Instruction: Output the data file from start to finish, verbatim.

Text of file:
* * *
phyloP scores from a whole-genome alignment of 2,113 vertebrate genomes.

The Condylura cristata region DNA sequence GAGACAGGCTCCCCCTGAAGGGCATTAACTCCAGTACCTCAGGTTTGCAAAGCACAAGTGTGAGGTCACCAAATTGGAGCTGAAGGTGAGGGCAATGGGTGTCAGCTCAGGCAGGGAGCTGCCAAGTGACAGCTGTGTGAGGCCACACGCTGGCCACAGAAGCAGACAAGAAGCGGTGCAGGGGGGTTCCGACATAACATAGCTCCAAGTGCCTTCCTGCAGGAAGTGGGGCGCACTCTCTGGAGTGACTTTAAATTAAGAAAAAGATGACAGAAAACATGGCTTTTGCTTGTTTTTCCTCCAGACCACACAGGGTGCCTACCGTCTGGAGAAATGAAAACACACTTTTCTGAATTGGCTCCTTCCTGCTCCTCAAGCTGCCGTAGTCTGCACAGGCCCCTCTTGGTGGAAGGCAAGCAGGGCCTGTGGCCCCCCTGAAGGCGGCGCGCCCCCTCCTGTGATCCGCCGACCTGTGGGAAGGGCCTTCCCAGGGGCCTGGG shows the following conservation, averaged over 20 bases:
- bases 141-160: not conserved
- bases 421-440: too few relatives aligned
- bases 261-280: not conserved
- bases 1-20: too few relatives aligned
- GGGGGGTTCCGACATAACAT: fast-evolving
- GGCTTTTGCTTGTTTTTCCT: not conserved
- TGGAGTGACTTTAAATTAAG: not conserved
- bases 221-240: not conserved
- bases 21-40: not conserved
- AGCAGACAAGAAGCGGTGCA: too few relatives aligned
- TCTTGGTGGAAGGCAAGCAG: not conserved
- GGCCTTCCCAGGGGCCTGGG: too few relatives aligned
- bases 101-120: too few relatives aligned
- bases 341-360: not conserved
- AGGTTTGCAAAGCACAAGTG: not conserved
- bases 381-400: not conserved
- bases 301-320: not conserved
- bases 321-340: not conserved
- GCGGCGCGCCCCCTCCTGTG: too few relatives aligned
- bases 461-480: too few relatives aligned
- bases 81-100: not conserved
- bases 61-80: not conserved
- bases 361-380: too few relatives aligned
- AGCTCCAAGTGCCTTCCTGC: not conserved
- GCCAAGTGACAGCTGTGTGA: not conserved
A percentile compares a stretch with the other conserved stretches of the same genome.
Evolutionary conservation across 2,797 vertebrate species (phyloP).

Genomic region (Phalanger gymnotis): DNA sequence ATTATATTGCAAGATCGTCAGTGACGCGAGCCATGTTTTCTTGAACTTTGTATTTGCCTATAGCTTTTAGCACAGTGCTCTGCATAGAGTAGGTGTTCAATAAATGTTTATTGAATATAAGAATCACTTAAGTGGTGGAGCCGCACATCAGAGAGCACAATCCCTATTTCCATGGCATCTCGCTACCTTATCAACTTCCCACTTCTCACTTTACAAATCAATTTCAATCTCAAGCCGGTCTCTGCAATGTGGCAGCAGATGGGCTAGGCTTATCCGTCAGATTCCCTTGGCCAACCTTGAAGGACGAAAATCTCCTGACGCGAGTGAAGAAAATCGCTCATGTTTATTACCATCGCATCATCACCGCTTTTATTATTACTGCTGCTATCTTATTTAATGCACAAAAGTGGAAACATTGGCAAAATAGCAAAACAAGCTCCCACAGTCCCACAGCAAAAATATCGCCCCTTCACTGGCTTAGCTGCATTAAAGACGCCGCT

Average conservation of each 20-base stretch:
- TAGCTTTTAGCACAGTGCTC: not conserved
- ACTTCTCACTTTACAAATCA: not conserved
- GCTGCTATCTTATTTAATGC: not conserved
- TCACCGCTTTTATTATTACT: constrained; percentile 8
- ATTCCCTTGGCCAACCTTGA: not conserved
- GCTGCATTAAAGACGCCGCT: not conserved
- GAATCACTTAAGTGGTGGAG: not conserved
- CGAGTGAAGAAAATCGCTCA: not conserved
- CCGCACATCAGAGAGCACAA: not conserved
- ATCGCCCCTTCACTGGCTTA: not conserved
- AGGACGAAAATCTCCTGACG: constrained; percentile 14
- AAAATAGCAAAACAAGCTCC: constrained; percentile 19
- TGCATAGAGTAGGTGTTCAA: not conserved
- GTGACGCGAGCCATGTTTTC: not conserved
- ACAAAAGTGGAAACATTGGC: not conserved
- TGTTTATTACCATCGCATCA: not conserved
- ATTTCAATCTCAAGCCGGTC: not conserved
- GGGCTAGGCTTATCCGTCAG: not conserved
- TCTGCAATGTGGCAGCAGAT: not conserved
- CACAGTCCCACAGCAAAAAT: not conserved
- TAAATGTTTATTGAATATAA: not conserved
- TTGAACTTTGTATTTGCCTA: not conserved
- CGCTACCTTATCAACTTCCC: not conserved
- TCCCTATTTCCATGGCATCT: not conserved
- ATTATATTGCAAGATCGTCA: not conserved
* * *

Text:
phyloP scores from a whole-genome alignment of 2,113 vertebrate genomes.

The Condylura cristata region DNA sequence GAGACAGGCTCCCCCTGAAGGGCATTAACTCCAGTACCTCAGGTTTGCAAAGCACAAGTGTGAGGTCACCAAATTGGAGCTGAAGGTGAGGGCAATGGGTGTCAGCTCAGGCAGGGAGCTGCCAAGTGACAGCTGTGTGAGGCCACACGCTGGCCACAGAAGCAGACAAGAAGCGGTGCAGGGGGGTTCCGACATAACATAGCTCCAAGTGCCTTCCTGCAGGAAGTGGGGCGCACTCTCTGGAGTGACTTTAAATTAAGAAAAAGATGACAGAAAACATGGCTTTTGCTTGTTTTTCCTCCAGACCACACAGGGTGCCTACCGTCTGGAGAAATGAAAACACACTTTTCTGAATTGGCTCCTTCCTGCTCCTCAAGCTGCCGTAGTCTGCACAGGCCCCTCTTGGTGGAAGGCAAGCAGGGCCTGTGGCCCCCCTGAAGGCGGCGCGCCCCCTCCTGTGATCCGCCGACCTGTGGGAAGGGCCTTCCCAGGGGCCTGGG shows the following conservation, averaged over 20 bases:
- bases 141-160: not conserved
- bases 421-440: too few relatives aligned
- bases 261-280: not conserved
- bases 1-20: too few relatives aligned
- GGGGGGTTCCGACATAACAT: fast-evolving
- GGCTTTTGCTTGTTTTTCCT: not conserved
- TGGAGTGACTTTAAATTAAG: not conserved
- bases 221-240: not conserved
- bases 21-40: not conserved
- AGCAGACAAGAAGCGGTGCA: too few relatives aligned
- TCTTGGTGGAAGGCAAGCAG: not conserved
- GGCCTTCCCAGGGGCCTGGG: too few relatives aligned
- bases 101-120: too few relatives aligned
- bases 341-360: not conserved
- AGGTTTGCAAAGCACAAGTG: not conserved
- bases 381-400: not conserved
- bases 301-320: not conserved
- bases 321-340: not conserved
- GCGGCGCGCCCCCTCCTGTG: too few relatives aligned
- bases 461-480: too few relatives aligned
- bases 81-100: not conserved
- bases 61-80: not conserved
- bases 361-380: too few relatives aligned
- AGCTCCAAGTGCCTTCCTGC: not conserved
- GCCAAGTGACAGCTGTGTGA: not conserved
A percentile compares a stretch with the other conserved stretches of the same genome.
Evolutionary conservation across 2,797 vertebrate species (phyloP).

Genomic region (Phalanger gymnotis): DNA sequence ATTATATTGCAAGATCGTCAGTGACGCGAGCCATGTTTTCTTGAACTTTGTATTTGCCTATAGCTTTTAGCACAGTGCTCTGCATAGAGTAGGTGTTCAATAAATGTTTATTGAATATAAGAATCACTTAAGTGGTGGAGCCGCACATCAGAGAGCACAATCCCTATTTCCATGGCATCTCGCTACCTTATCAACTTCCCACTTCTCACTTTACAAATCAATTTCAATCTCAAGCCGGTCTCTGCAATGTGGCAGCAGATGGGCTAGGCTTATCCGTCAGATTCCCTTGGCCAACCTTGAAGGACGAAAATCTCCTGACGCGAGTGAAGAAAATCGCTCATGTTTATTACCATCGCATCATCACCGCTTTTATTATTACTGCTGCTATCTTATTTAATGCACAAAAGTGGAAACATTGGCAAAATAGCAAAACAAGCTCCCACAGTCCCACAGCAAAAATATCGCCCCTTCACTGGCTTAGCTGCATTAAAGACGCCGCT

Average conservation of each 20-base stretch:
- TAGCTTTTAGCACAGTGCTC: not conserved
- ACTTCTCACTTTACAAATCA: not conserved
- GCTGCTATCTTATTTAATGC: not conserved
- TCACCGCTTTTATTATTACT: constrained; percentile 8
- ATTCCCTTGGCCAACCTTGA: not conserved
- GCTGCATTAAAGACGCCGCT: not conserved
- GAATCACTTAAGTGGTGGAG: not conserved
- CGAGTGAAGAAAATCGCTCA: not conserved
- CCGCACATCAGAGAGCACAA: not conserved
- ATCGCCCCTTCACTGGCTTA: not conserved
- AGGACGAAAATCTCCTGACG: constrained; percentile 14
- AAAATAGCAAAACAAGCTCC: constrained; percentile 19
- TGCATAGAGTAGGTGTTCAA: not conserved
- GTGACGCGAGCCATGTTTTC: not conserved
- ACAAAAGTGGAAACATTGGC: not conserved
- TGTTTATTACCATCGCATCA: not conserved
- ATTTCAATCTCAAGCCGGTC: not conserved
- GGGCTAGGCTTATCCGTCAG: not conserved
- TCTGCAATGTGGCAGCAGAT: not conserved
- CACAGTCCCACAGCAAAAAT: not conserved
- TAAATGTTTATTGAATATAA: not conserved
- TTGAACTTTGTATTTGCCTA: not conserved
- CGCTACCTTATCAACTTCCC: not conserved
- TCCCTATTTCCATGGCATCT: not conserved
- ATTATATTGCAAGATCGTCA: not conserved